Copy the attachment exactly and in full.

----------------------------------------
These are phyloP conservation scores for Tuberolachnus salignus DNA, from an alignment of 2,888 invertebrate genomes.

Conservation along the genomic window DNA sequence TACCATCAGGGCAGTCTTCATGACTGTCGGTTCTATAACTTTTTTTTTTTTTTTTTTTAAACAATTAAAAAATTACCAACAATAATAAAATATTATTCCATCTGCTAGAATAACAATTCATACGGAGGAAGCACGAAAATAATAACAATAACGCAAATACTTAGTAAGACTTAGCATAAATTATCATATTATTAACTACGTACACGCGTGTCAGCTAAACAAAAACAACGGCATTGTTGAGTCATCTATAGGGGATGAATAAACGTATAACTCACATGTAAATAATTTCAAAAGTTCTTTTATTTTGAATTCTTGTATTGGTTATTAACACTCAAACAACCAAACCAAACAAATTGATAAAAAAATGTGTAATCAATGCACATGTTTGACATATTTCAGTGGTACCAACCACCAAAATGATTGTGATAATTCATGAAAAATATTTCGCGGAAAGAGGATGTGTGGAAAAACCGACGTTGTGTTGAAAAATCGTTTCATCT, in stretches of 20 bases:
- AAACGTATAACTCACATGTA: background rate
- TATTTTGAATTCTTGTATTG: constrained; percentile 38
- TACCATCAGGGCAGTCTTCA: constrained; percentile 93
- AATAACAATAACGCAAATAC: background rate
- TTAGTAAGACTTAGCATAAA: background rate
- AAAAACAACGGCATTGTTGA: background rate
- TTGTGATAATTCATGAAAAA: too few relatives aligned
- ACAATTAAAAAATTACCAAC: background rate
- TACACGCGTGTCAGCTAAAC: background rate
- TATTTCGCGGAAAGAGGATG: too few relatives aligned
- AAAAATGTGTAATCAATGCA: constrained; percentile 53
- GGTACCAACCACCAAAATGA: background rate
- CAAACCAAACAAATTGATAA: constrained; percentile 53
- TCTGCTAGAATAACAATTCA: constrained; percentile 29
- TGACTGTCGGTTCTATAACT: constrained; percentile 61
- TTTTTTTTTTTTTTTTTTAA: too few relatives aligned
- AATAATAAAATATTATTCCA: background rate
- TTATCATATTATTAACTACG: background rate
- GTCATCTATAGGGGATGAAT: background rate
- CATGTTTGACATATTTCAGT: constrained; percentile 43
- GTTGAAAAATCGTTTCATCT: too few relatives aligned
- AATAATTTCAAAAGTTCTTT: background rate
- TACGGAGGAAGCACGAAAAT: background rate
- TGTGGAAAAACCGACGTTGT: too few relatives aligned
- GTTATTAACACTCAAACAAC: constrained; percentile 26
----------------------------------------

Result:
These are phyloP conservation scores for Tuberolachnus salignus DNA, from an alignment of 2,888 invertebrate genomes.

Conservation along the genomic window DNA sequence TACCATCAGGGCAGTCTTCATGACTGTCGGTTCTATAACTTTTTTTTTTTTTTTTTTTAAACAATTAAAAAATTACCAACAATAATAAAATATTATTCCATCTGCTAGAATAACAATTCATACGGAGGAAGCACGAAAATAATAACAATAACGCAAATACTTAGTAAGACTTAGCATAAATTATCATATTATTAACTACGTACACGCGTGTCAGCTAAACAAAAACAACGGCATTGTTGAGTCATCTATAGGGGATGAATAAACGTATAACTCACATGTAAATAATTTCAAAAGTTCTTTTATTTTGAATTCTTGTATTGGTTATTAACACTCAAACAACCAAACCAAACAAATTGATAAAAAAATGTGTAATCAATGCACATGTTTGACATATTTCAGTGGTACCAACCACCAAAATGATTGTGATAATTCATGAAAAATATTTCGCGGAAAGAGGATGTGTGGAAAAACCGACGTTGTGTTGAAAAATCGTTTCATCT, in stretches of 20 bases:
- AAACGTATAACTCACATGTA: background rate
- TATTTTGAATTCTTGTATTG: constrained; percentile 38
- TACCATCAGGGCAGTCTTCA: constrained; percentile 93
- AATAACAATAACGCAAATAC: background rate
- TTAGTAAGACTTAGCATAAA: background rate
- AAAAACAACGGCATTGTTGA: background rate
- TTGTGATAATTCATGAAAAA: too few relatives aligned
- ACAATTAAAAAATTACCAAC: background rate
- TACACGCGTGTCAGCTAAAC: background rate
- TATTTCGCGGAAAGAGGATG: too few relatives aligned
- AAAAATGTGTAATCAATGCA: constrained; percentile 53
- GGTACCAACCACCAAAATGA: background rate
- CAAACCAAACAAATTGATAA: constrained; percentile 53
- TCTGCTAGAATAACAATTCA: constrained; percentile 29
- TGACTGTCGGTTCTATAACT: constrained; percentile 61
- TTTTTTTTTTTTTTTTTTAA: too few relatives aligned
- AATAATAAAATATTATTCCA: background rate
- TTATCATATTATTAACTACG: background rate
- GTCATCTATAGGGGATGAAT: background rate
- CATGTTTGACATATTTCAGT: constrained; percentile 43
- GTTGAAAAATCGTTTCATCT: too few relatives aligned
- AATAATTTCAAAAGTTCTTT: background rate
- TACGGAGGAAGCACGAAAAT: background rate
- TGTGGAAAAACCGACGTTGT: too few relatives aligned
- GTTATTAACACTCAAACAAC: constrained; percentile 26